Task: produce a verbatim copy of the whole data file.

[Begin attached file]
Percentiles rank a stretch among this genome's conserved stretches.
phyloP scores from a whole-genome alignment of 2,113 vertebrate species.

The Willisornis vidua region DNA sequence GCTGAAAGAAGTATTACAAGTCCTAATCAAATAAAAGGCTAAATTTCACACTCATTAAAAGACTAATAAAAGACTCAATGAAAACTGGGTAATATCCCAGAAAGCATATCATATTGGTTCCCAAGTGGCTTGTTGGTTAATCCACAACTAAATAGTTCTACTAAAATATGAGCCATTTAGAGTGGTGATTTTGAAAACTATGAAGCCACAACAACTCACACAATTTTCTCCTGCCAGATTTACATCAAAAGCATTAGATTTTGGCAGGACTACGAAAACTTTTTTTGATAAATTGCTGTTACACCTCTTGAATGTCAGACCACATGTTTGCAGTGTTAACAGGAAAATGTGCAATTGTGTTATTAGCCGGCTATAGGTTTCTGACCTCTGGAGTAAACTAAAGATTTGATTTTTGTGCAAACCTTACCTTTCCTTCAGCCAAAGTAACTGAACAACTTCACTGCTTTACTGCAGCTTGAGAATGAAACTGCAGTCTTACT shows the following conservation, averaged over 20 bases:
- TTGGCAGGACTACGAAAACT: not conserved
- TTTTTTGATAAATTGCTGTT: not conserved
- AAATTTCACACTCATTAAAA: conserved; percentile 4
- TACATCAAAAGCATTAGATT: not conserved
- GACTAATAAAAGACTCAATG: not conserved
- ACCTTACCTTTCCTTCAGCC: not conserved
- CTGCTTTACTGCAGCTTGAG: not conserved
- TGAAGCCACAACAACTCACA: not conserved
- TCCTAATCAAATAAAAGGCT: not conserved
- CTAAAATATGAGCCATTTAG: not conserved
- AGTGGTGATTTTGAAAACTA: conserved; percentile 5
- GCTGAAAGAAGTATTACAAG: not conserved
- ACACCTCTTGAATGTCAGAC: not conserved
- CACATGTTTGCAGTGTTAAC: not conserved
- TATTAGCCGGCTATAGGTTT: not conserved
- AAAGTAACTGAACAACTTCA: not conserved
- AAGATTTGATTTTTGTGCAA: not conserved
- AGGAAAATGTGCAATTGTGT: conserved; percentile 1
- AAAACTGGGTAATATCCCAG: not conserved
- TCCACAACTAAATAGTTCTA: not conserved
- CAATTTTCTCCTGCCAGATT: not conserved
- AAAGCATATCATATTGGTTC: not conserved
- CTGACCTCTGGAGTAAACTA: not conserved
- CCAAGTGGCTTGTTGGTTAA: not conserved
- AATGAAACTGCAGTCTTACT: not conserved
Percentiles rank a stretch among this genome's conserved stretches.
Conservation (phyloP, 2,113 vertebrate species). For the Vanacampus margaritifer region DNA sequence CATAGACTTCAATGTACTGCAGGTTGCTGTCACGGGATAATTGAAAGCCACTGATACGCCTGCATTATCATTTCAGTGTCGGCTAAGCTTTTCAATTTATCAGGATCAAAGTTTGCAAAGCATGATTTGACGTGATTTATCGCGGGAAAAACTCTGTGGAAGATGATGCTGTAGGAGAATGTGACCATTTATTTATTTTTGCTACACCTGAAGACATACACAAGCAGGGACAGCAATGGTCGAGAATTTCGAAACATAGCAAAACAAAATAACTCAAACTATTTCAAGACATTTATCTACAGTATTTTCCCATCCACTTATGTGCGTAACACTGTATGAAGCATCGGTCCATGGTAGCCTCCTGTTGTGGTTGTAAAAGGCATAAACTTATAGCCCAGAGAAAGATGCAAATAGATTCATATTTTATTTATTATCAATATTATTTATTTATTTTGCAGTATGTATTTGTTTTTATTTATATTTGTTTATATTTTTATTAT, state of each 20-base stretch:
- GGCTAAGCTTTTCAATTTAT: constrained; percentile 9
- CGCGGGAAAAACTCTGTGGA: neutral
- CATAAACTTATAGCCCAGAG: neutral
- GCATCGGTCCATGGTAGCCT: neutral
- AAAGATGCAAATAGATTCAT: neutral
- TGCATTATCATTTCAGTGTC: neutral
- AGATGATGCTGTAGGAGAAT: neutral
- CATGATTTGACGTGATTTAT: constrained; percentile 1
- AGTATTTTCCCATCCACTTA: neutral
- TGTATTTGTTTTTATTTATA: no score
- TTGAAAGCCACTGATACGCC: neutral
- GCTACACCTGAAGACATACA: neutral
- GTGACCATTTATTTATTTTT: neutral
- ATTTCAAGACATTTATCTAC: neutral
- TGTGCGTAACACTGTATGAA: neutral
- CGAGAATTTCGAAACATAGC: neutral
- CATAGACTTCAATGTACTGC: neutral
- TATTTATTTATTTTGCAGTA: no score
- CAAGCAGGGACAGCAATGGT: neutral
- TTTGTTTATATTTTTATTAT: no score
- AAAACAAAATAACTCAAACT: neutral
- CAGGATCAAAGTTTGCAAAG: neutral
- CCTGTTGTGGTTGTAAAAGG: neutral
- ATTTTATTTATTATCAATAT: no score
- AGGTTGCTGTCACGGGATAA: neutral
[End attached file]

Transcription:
Percentiles rank a stretch among this genome's conserved stretches.
phyloP scores from a whole-genome alignment of 2,113 vertebrate species.

The Willisornis vidua region DNA sequence GCTGAAAGAAGTATTACAAGTCCTAATCAAATAAAAGGCTAAATTTCACACTCATTAAAAGACTAATAAAAGACTCAATGAAAACTGGGTAATATCCCAGAAAGCATATCATATTGGTTCCCAAGTGGCTTGTTGGTTAATCCACAACTAAATAGTTCTACTAAAATATGAGCCATTTAGAGTGGTGATTTTGAAAACTATGAAGCCACAACAACTCACACAATTTTCTCCTGCCAGATTTACATCAAAAGCATTAGATTTTGGCAGGACTACGAAAACTTTTTTTGATAAATTGCTGTTACACCTCTTGAATGTCAGACCACATGTTTGCAGTGTTAACAGGAAAATGTGCAATTGTGTTATTAGCCGGCTATAGGTTTCTGACCTCTGGAGTAAACTAAAGATTTGATTTTTGTGCAAACCTTACCTTTCCTTCAGCCAAAGTAACTGAACAACTTCACTGCTTTACTGCAGCTTGAGAATGAAACTGCAGTCTTACT shows the following conservation, averaged over 20 bases:
- TTGGCAGGACTACGAAAACT: not conserved
- TTTTTTGATAAATTGCTGTT: not conserved
- AAATTTCACACTCATTAAAA: conserved; percentile 4
- TACATCAAAAGCATTAGATT: not conserved
- GACTAATAAAAGACTCAATG: not conserved
- ACCTTACCTTTCCTTCAGCC: not conserved
- CTGCTTTACTGCAGCTTGAG: not conserved
- TGAAGCCACAACAACTCACA: not conserved
- TCCTAATCAAATAAAAGGCT: not conserved
- CTAAAATATGAGCCATTTAG: not conserved
- AGTGGTGATTTTGAAAACTA: conserved; percentile 5
- GCTGAAAGAAGTATTACAAG: not conserved
- ACACCTCTTGAATGTCAGAC: not conserved
- CACATGTTTGCAGTGTTAAC: not conserved
- TATTAGCCGGCTATAGGTTT: not conserved
- AAAGTAACTGAACAACTTCA: not conserved
- AAGATTTGATTTTTGTGCAA: not conserved
- AGGAAAATGTGCAATTGTGT: conserved; percentile 1
- AAAACTGGGTAATATCCCAG: not conserved
- TCCACAACTAAATAGTTCTA: not conserved
- CAATTTTCTCCTGCCAGATT: not conserved
- AAAGCATATCATATTGGTTC: not conserved
- CTGACCTCTGGAGTAAACTA: not conserved
- CCAAGTGGCTTGTTGGTTAA: not conserved
- AATGAAACTGCAGTCTTACT: not conserved
Percentiles rank a stretch among this genome's conserved stretches.
Conservation (phyloP, 2,113 vertebrate species). For the Vanacampus margaritifer region DNA sequence CATAGACTTCAATGTACTGCAGGTTGCTGTCACGGGATAATTGAAAGCCACTGATACGCCTGCATTATCATTTCAGTGTCGGCTAAGCTTTTCAATTTATCAGGATCAAAGTTTGCAAAGCATGATTTGACGTGATTTATCGCGGGAAAAACTCTGTGGAAGATGATGCTGTAGGAGAATGTGACCATTTATTTATTTTTGCTACACCTGAAGACATACACAAGCAGGGACAGCAATGGTCGAGAATTTCGAAACATAGCAAAACAAAATAACTCAAACTATTTCAAGACATTTATCTACAGTATTTTCCCATCCACTTATGTGCGTAACACTGTATGAAGCATCGGTCCATGGTAGCCTCCTGTTGTGGTTGTAAAAGGCATAAACTTATAGCCCAGAGAAAGATGCAAATAGATTCATATTTTATTTATTATCAATATTATTTATTTATTTTGCAGTATGTATTTGTTTTTATTTATATTTGTTTATATTTTTATTAT, state of each 20-base stretch:
- GGCTAAGCTTTTCAATTTAT: constrained; percentile 9
- CGCGGGAAAAACTCTGTGGA: neutral
- CATAAACTTATAGCCCAGAG: neutral
- GCATCGGTCCATGGTAGCCT: neutral
- AAAGATGCAAATAGATTCAT: neutral
- TGCATTATCATTTCAGTGTC: neutral
- AGATGATGCTGTAGGAGAAT: neutral
- CATGATTTGACGTGATTTAT: constrained; percentile 1
- AGTATTTTCCCATCCACTTA: neutral
- TGTATTTGTTTTTATTTATA: no score
- TTGAAAGCCACTGATACGCC: neutral
- GCTACACCTGAAGACATACA: neutral
- GTGACCATTTATTTATTTTT: neutral
- ATTTCAAGACATTTATCTAC: neutral
- TGTGCGTAACACTGTATGAA: neutral
- CGAGAATTTCGAAACATAGC: neutral
- CATAGACTTCAATGTACTGC: neutral
- TATTTATTTATTTTGCAGTA: no score
- CAAGCAGGGACAGCAATGGT: neutral
- TTTGTTTATATTTTTATTAT: no score
- AAAACAAAATAACTCAAACT: neutral
- CAGGATCAAAGTTTGCAAAG: neutral
- CCTGTTGTGGTTGTAAAAGG: neutral
- ATTTTATTTATTATCAATAT: no score
- AGGTTGCTGTCACGGGATAA: neutral